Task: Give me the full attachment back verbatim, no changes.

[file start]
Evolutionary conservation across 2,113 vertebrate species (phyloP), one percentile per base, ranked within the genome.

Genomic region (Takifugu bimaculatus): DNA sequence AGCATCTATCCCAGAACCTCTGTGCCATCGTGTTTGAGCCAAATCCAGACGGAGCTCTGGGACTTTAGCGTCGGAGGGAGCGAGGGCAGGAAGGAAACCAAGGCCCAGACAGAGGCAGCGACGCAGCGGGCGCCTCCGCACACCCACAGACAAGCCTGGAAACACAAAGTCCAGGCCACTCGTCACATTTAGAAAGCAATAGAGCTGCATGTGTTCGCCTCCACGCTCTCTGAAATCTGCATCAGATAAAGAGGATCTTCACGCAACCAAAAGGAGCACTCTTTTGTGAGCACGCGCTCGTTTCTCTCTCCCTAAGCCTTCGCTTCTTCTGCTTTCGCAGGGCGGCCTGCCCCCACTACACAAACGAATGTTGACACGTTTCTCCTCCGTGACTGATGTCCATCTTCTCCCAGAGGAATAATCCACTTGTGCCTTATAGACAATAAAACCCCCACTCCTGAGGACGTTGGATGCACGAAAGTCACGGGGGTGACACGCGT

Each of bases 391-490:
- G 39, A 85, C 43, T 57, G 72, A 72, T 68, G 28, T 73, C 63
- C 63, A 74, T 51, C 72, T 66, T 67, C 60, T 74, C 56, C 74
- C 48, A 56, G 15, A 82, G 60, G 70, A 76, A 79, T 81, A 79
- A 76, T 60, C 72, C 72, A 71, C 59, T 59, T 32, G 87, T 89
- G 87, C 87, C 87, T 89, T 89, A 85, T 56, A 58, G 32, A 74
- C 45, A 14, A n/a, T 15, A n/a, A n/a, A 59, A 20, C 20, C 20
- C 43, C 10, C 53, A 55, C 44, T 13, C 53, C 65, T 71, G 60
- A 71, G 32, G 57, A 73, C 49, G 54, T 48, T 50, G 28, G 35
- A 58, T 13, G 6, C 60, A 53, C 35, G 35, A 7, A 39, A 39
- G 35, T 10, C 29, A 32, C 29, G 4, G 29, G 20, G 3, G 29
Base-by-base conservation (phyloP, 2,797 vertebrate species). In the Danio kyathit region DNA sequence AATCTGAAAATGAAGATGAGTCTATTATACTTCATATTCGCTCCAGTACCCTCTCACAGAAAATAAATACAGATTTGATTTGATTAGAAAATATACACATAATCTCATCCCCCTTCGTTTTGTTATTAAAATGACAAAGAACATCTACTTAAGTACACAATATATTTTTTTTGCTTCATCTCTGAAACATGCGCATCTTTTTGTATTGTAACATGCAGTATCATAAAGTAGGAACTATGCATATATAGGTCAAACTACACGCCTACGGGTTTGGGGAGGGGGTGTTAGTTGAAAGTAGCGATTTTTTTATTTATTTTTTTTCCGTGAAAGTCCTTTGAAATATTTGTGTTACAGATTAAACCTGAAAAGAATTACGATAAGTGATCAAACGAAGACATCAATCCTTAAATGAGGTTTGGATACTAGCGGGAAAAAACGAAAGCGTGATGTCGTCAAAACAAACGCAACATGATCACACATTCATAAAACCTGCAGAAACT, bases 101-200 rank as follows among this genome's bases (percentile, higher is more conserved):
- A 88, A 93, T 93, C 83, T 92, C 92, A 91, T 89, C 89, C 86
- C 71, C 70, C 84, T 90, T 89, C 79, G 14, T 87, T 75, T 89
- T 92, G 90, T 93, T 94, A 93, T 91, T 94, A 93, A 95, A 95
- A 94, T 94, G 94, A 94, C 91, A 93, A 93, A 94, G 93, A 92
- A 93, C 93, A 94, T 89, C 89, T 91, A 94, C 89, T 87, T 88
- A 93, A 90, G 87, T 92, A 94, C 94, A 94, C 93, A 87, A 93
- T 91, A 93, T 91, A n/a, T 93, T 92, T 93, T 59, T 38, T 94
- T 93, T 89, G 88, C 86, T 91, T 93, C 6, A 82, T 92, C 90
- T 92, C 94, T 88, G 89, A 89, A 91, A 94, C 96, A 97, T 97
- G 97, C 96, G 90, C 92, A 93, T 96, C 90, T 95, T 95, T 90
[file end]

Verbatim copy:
Evolutionary conservation across 2,113 vertebrate species (phyloP), one percentile per base, ranked within the genome.

Genomic region (Takifugu bimaculatus): DNA sequence AGCATCTATCCCAGAACCTCTGTGCCATCGTGTTTGAGCCAAATCCAGACGGAGCTCTGGGACTTTAGCGTCGGAGGGAGCGAGGGCAGGAAGGAAACCAAGGCCCAGACAGAGGCAGCGACGCAGCGGGCGCCTCCGCACACCCACAGACAAGCCTGGAAACACAAAGTCCAGGCCACTCGTCACATTTAGAAAGCAATAGAGCTGCATGTGTTCGCCTCCACGCTCTCTGAAATCTGCATCAGATAAAGAGGATCTTCACGCAACCAAAAGGAGCACTCTTTTGTGAGCACGCGCTCGTTTCTCTCTCCCTAAGCCTTCGCTTCTTCTGCTTTCGCAGGGCGGCCTGCCCCCACTACACAAACGAATGTTGACACGTTTCTCCTCCGTGACTGATGTCCATCTTCTCCCAGAGGAATAATCCACTTGTGCCTTATAGACAATAAAACCCCCACTCCTGAGGACGTTGGATGCACGAAAGTCACGGGGGTGACACGCGT

Each of bases 391-490:
- G 39, A 85, C 43, T 57, G 72, A 72, T 68, G 28, T 73, C 63
- C 63, A 74, T 51, C 72, T 66, T 67, C 60, T 74, C 56, C 74
- C 48, A 56, G 15, A 82, G 60, G 70, A 76, A 79, T 81, A 79
- A 76, T 60, C 72, C 72, A 71, C 59, T 59, T 32, G 87, T 89
- G 87, C 87, C 87, T 89, T 89, A 85, T 56, A 58, G 32, A 74
- C 45, A 14, A n/a, T 15, A n/a, A n/a, A 59, A 20, C 20, C 20
- C 43, C 10, C 53, A 55, C 44, T 13, C 53, C 65, T 71, G 60
- A 71, G 32, G 57, A 73, C 49, G 54, T 48, T 50, G 28, G 35
- A 58, T 13, G 6, C 60, A 53, C 35, G 35, A 7, A 39, A 39
- G 35, T 10, C 29, A 32, C 29, G 4, G 29, G 20, G 3, G 29
Base-by-base conservation (phyloP, 2,797 vertebrate species). In the Danio kyathit region DNA sequence AATCTGAAAATGAAGATGAGTCTATTATACTTCATATTCGCTCCAGTACCCTCTCACAGAAAATAAATACAGATTTGATTTGATTAGAAAATATACACATAATCTCATCCCCCTTCGTTTTGTTATTAAAATGACAAAGAACATCTACTTAAGTACACAATATATTTTTTTTGCTTCATCTCTGAAACATGCGCATCTTTTTGTATTGTAACATGCAGTATCATAAAGTAGGAACTATGCATATATAGGTCAAACTACACGCCTACGGGTTTGGGGAGGGGGTGTTAGTTGAAAGTAGCGATTTTTTTATTTATTTTTTTTCCGTGAAAGTCCTTTGAAATATTTGTGTTACAGATTAAACCTGAAAAGAATTACGATAAGTGATCAAACGAAGACATCAATCCTTAAATGAGGTTTGGATACTAGCGGGAAAAAACGAAAGCGTGATGTCGTCAAAACAAACGCAACATGATCACACATTCATAAAACCTGCAGAAACT, bases 101-200 rank as follows among this genome's bases (percentile, higher is more conserved):
- A 88, A 93, T 93, C 83, T 92, C 92, A 91, T 89, C 89, C 86
- C 71, C 70, C 84, T 90, T 89, C 79, G 14, T 87, T 75, T 89
- T 92, G 90, T 93, T 94, A 93, T 91, T 94, A 93, A 95, A 95
- A 94, T 94, G 94, A 94, C 91, A 93, A 93, A 94, G 93, A 92
- A 93, C 93, A 94, T 89, C 89, T 91, A 94, C 89, T 87, T 88
- A 93, A 90, G 87, T 92, A 94, C 94, A 94, C 93, A 87, A 93
- T 91, A 93, T 91, A n/a, T 93, T 92, T 93, T 59, T 38, T 94
- T 93, T 89, G 88, C 86, T 91, T 93, C 6, A 82, T 92, C 90
- T 92, C 94, T 88, G 89, A 89, A 91, A 94, C 96, A 97, T 97
- G 97, C 96, G 90, C 92, A 93, T 96, C 90, T 95, T 95, T 90